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10% rise in U.S. house prices, stretching affordability for homebuyers

Key Highlights:

  • The U.S. house prices are expected to surge by 10%.
  • The new homebuyers are already struggling with the affordability of real estate.
  • The U.S. has underlying demand for houses with a limited house supply.

The Federal Reserve has hinted towards a rise in U.S. house prices. The rates may climb in double digits this year as there are expected series of interest rate hikes for another two years.

Last year, there were record low-interest rates and scarcity of homes to buy, alongside unexpected demand during the pandemic. This caused average house prices up to 17% in 2021 the strongest annual rise in at least two decades.

The pandemic also stretched the affordability of real estate for the new homebuyers. Due to the pandemic, the economy is already struggling to gradually come back to normal and central banks raise interest rates.

U.S. house prices rise

Earlier in February, a poll of analysts suggested that U.S. house prices will rise 10.3% this year. It was upgraded by 8.0% in December suggesting underlying demand for housing is still soaring with limited housing supply.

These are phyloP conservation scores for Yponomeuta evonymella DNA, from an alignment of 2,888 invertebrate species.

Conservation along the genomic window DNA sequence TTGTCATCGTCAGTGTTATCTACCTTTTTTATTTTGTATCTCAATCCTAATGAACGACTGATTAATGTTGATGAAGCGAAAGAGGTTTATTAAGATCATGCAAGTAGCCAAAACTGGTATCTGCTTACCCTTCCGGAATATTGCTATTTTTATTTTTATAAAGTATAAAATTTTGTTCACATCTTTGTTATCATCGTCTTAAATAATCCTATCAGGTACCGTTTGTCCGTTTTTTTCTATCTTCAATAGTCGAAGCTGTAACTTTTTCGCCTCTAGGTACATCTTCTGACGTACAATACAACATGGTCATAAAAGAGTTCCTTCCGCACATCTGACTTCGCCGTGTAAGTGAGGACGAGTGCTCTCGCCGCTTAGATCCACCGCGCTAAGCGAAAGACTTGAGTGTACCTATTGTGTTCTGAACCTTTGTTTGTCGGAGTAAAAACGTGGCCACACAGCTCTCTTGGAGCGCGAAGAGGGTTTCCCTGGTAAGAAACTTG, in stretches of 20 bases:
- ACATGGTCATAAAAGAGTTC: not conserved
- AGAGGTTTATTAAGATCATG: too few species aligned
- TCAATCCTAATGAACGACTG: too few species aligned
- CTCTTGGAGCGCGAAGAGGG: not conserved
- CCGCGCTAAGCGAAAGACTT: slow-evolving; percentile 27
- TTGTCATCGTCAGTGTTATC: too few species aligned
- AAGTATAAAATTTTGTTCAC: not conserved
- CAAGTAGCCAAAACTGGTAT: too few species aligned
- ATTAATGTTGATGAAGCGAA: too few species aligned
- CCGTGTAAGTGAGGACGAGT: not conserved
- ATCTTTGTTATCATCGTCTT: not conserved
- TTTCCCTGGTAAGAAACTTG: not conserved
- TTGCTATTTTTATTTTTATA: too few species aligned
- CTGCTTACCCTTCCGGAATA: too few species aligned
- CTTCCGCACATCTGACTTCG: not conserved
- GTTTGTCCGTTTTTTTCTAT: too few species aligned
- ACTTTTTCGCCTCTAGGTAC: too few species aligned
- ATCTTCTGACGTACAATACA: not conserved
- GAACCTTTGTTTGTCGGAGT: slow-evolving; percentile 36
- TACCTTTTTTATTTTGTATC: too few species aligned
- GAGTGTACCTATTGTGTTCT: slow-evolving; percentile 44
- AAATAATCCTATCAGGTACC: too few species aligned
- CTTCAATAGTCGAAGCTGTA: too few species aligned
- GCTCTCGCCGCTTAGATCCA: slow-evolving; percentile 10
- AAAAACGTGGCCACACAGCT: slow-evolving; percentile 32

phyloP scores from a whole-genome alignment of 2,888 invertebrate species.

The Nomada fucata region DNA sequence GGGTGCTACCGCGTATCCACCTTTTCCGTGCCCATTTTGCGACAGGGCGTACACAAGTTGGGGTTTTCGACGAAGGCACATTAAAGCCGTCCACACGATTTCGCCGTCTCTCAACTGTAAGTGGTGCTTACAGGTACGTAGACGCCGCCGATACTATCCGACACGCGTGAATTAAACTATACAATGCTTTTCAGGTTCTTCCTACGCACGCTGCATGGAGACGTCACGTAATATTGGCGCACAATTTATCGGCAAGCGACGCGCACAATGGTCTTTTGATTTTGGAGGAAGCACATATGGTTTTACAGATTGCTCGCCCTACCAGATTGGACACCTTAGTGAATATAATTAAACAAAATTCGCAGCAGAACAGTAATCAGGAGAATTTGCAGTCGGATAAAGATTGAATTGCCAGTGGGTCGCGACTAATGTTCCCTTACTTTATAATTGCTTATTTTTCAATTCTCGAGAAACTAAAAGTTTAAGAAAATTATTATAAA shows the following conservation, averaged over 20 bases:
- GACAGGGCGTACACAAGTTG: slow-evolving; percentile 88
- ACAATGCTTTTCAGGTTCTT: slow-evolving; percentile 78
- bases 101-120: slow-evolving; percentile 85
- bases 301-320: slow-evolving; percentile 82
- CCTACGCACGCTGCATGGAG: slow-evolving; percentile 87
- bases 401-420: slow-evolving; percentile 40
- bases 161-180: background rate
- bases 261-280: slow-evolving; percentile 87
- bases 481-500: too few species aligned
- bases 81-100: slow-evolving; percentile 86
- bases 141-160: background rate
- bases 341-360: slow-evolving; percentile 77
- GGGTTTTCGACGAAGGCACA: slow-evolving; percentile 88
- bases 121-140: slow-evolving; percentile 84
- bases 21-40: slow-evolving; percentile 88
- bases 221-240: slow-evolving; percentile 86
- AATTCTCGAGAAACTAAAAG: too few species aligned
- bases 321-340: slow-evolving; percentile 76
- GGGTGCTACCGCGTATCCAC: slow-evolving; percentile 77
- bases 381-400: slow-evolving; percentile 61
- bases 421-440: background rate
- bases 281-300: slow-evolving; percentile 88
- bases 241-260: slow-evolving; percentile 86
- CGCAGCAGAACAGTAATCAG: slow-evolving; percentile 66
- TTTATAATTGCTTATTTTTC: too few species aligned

The price forecasts indicate that there might be a rise of 5% next year and 4.1% in 2021, comparing the marginal upgrades with 4% and 3.7% in the last poll. The predictions are based on the Case/Shiller index.

The invasion has affected the interest rates

The Russian invasion of Ukraine and the resulting conflict have influenced some caution into interest rate expectations. It could keep 30-year mortgage rates lower and might leave the near-term trend largely intact.

The head of independent consultancy Hunter Housing Economics, Brad Hunter, commented that the recent surge in the U.S. house prices is unsustainable and might experience under 8% house price inflation this year, following 4.1% in 2023.

He added, “The expectation is for the rate of increase to slow to a pace closer to the pace of income growth of households made up of people who are in their late 20s and early 30s. The millennials are driving the surge in demand for single-family homes. There is, however, a very little risk that home prices will decline in this cycle.”

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